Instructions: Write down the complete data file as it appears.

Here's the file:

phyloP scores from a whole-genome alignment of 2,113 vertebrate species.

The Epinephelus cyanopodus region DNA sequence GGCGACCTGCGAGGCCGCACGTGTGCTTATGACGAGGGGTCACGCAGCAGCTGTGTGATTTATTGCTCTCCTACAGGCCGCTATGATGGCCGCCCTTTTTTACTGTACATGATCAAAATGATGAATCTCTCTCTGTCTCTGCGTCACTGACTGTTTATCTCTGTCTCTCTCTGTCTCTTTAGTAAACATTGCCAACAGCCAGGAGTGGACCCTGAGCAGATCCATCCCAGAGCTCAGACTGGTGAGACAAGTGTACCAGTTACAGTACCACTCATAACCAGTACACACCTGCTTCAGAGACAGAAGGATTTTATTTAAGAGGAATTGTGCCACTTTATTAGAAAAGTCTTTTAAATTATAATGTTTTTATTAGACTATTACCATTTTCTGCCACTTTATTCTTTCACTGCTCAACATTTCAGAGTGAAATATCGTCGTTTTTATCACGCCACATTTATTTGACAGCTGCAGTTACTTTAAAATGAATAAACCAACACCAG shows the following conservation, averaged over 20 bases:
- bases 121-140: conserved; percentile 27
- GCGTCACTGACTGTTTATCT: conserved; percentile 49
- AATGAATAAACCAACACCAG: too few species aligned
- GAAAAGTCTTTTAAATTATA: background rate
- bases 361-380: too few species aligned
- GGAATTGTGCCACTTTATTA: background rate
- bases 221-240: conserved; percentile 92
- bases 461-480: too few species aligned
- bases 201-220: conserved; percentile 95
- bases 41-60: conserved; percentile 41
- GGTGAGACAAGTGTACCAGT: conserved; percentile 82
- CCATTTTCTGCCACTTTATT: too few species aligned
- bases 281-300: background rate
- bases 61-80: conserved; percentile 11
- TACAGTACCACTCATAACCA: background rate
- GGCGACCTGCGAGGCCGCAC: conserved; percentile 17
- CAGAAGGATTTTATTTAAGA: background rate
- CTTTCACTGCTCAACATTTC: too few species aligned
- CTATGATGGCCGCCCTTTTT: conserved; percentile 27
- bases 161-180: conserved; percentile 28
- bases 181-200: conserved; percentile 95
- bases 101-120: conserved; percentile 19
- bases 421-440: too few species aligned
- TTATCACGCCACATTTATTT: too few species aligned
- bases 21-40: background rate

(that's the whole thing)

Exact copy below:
phyloP scores from a whole-genome alignment of 2,113 vertebrate species.

The Epinephelus cyanopodus region DNA sequence GGCGACCTGCGAGGCCGCACGTGTGCTTATGACGAGGGGTCACGCAGCAGCTGTGTGATTTATTGCTCTCCTACAGGCCGCTATGATGGCCGCCCTTTTTTACTGTACATGATCAAAATGATGAATCTCTCTCTGTCTCTGCGTCACTGACTGTTTATCTCTGTCTCTCTCTGTCTCTTTAGTAAACATTGCCAACAGCCAGGAGTGGACCCTGAGCAGATCCATCCCAGAGCTCAGACTGGTGAGACAAGTGTACCAGTTACAGTACCACTCATAACCAGTACACACCTGCTTCAGAGACAGAAGGATTTTATTTAAGAGGAATTGTGCCACTTTATTAGAAAAGTCTTTTAAATTATAATGTTTTTATTAGACTATTACCATTTTCTGCCACTTTATTCTTTCACTGCTCAACATTTCAGAGTGAAATATCGTCGTTTTTATCACGCCACATTTATTTGACAGCTGCAGTTACTTTAAAATGAATAAACCAACACCAG shows the following conservation, averaged over 20 bases:
- bases 121-140: conserved; percentile 27
- GCGTCACTGACTGTTTATCT: conserved; percentile 49
- AATGAATAAACCAACACCAG: too few species aligned
- GAAAAGTCTTTTAAATTATA: background rate
- bases 361-380: too few species aligned
- GGAATTGTGCCACTTTATTA: background rate
- bases 221-240: conserved; percentile 92
- bases 461-480: too few species aligned
- bases 201-220: conserved; percentile 95
- bases 41-60: conserved; percentile 41
- GGTGAGACAAGTGTACCAGT: conserved; percentile 82
- CCATTTTCTGCCACTTTATT: too few species aligned
- bases 281-300: background rate
- bases 61-80: conserved; percentile 11
- TACAGTACCACTCATAACCA: background rate
- GGCGACCTGCGAGGCCGCAC: conserved; percentile 17
- CAGAAGGATTTTATTTAAGA: background rate
- CTTTCACTGCTCAACATTTC: too few species aligned
- CTATGATGGCCGCCCTTTTT: conserved; percentile 27
- bases 161-180: conserved; percentile 28
- bases 181-200: conserved; percentile 95
- bases 101-120: conserved; percentile 19
- bases 421-440: too few species aligned
- TTATCACGCCACATTTATTT: too few species aligned
- bases 21-40: background rate